What industry you operate in.
How many employees you’ve hired.
Your business structure.
If your business is a sole proprietorship, partnership or limited liability company and has no employees outside of the owners, it might qualify for an exemption.
Even if you qualify for an exemption or operate in a state that doesn’t require you to have workers’ compensation insurance, you still might want this coverage. For example, without a workers' comp insurance policy, your company could be sued by an injured employee. If the court finds you at fault for an employee’s injury, the business could take a large financial hit.
Further, most personal health insurance plans have exclusions when it comes to work-related injuries, and workers’ comp insurance can help your business avoid paying out of pocket for employees' medical bills from work-related injuries and illnesses.
If you're a contractor, some companies might require you to have workers’ compensation insurance so you can’t sue them if you are hurt on the job. Workers’ comp will also protect your business if you hire subcontractors and they are hurt while working for you.
How much does workers' compensation insurance cost?
In 2021, workers' comp premiums cost an average of $1 per $100 in payroll, according to The Hartford, an insurance provider.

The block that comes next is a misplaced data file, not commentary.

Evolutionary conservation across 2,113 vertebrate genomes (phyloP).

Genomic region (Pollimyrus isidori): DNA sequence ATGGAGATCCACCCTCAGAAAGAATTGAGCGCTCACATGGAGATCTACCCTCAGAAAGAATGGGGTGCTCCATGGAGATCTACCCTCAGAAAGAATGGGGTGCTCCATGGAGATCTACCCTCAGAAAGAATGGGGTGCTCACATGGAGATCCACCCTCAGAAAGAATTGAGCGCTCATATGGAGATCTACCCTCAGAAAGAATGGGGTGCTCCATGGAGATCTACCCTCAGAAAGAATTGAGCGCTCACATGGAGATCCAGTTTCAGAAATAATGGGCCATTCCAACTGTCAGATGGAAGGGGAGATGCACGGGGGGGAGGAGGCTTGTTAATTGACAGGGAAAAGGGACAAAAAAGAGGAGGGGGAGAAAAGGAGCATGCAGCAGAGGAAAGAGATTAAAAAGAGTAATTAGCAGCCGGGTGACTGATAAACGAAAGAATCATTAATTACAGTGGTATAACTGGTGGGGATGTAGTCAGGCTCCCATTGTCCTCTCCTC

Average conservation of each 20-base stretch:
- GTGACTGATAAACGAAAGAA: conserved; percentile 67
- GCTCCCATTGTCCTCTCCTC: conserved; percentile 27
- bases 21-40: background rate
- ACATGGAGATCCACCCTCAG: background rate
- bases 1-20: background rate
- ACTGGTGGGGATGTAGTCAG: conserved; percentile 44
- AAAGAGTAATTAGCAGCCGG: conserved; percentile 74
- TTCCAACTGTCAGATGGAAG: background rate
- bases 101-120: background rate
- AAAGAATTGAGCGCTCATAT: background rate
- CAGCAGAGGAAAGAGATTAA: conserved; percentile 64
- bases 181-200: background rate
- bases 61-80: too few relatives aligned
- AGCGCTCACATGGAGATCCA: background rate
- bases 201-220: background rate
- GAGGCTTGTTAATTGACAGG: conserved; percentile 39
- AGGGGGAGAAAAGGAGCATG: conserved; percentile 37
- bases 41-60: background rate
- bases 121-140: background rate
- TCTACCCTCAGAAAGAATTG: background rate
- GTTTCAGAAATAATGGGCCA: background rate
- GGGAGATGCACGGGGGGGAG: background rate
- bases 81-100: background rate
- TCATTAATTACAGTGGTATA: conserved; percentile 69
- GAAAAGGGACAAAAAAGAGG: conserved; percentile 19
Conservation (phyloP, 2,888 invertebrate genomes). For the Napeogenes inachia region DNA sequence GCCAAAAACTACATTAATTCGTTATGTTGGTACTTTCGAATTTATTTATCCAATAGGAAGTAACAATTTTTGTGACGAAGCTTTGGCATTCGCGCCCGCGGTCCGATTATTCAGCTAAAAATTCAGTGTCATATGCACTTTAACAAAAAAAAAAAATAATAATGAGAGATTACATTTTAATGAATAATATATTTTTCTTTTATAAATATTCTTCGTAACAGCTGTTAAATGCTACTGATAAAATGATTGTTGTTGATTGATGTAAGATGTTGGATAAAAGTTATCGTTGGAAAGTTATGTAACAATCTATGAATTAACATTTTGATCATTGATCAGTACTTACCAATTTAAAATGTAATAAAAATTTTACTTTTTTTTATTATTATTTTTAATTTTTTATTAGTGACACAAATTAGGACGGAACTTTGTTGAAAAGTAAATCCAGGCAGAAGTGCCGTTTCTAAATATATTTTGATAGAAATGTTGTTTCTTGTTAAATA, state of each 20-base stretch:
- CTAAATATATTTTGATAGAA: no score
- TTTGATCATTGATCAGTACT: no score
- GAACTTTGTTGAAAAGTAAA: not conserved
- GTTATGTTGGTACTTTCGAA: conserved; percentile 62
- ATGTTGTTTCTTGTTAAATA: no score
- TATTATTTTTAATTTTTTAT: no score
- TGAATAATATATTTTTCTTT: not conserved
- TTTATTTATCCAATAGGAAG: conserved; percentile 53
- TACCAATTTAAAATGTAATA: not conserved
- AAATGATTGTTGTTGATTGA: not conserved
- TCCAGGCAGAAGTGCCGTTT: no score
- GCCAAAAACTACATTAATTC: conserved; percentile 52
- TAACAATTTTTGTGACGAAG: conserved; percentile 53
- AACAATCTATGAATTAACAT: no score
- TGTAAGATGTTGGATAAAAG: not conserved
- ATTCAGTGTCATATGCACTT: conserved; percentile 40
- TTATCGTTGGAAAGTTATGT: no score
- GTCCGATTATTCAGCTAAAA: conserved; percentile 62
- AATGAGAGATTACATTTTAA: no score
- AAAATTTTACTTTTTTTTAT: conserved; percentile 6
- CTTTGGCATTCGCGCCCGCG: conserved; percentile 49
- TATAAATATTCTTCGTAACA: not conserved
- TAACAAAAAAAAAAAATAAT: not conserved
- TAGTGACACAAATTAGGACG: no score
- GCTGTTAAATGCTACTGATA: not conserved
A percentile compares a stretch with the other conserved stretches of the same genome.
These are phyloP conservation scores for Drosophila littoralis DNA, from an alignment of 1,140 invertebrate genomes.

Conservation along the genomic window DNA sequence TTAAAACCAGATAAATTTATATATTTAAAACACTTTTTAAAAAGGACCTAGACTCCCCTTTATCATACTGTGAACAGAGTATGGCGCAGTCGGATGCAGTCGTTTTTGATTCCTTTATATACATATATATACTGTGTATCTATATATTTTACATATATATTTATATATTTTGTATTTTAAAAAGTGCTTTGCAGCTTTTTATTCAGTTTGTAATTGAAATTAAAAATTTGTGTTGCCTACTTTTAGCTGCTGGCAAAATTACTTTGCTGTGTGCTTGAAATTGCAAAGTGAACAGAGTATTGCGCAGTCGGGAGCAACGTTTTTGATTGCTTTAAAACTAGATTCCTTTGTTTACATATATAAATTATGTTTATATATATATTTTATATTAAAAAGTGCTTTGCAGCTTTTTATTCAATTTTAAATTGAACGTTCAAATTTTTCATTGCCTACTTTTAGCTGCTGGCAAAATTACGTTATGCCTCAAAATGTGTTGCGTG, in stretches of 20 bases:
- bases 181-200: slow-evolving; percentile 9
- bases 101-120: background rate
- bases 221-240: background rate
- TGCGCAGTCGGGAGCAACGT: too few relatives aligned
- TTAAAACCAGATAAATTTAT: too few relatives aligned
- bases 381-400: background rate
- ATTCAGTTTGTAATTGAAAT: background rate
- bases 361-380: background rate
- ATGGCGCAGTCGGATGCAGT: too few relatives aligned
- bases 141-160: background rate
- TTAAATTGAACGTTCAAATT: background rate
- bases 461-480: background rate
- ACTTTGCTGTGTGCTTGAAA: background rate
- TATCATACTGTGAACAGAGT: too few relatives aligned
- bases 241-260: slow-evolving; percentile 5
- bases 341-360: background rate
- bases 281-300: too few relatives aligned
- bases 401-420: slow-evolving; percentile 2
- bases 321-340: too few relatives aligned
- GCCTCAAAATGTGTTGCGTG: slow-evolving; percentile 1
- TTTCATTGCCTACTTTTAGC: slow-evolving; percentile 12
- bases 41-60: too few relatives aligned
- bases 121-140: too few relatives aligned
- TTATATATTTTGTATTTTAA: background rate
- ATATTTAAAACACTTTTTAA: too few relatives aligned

But how much workers’ comp costs is determined by multiple factors, including the type of work your employees do, business location, number of employees and history of claims.
How do I get workers' compensation coverage?
Workers’ comp is a common policy available through most major insurance providers. You'll need to submit information about your business and employees to ensure you qualify for your requested coverage, and the type of coverage you'll be required to have is determined by the states in which you do business.
In certain states, you’ll need to buy coverage directly from the state office of workers’ compensation. In Ohio, for example, business owners submit an application and security deposit to the state Bureau of Workers’ Compensation. The office reviews their application and issues a policy number. To maintain coverage, business owners must submit a routine payroll report and premium.
In states that allow you to purchase workers’ comp insurance yourself, consider these commercial insurance companies:
When they're a good fit
If you want to take advantage of robust risk management resources.
Travelers offers easy access to workers’ comp claims information for employers, medical professionals and injured employees online. Read our review.
If you want to bundle your workers’ comp coverage with other types of business insurance.
The Hartford’s workers’ comp policyholders have access to a preferred medical provider network when dealing with claims. Read our review.
If you need insurance quickly and want to buy a policy online.
Next says it offers workers’ comp insurance for as little as $14 per month, and policies can be purchased online in minutes. Read our review.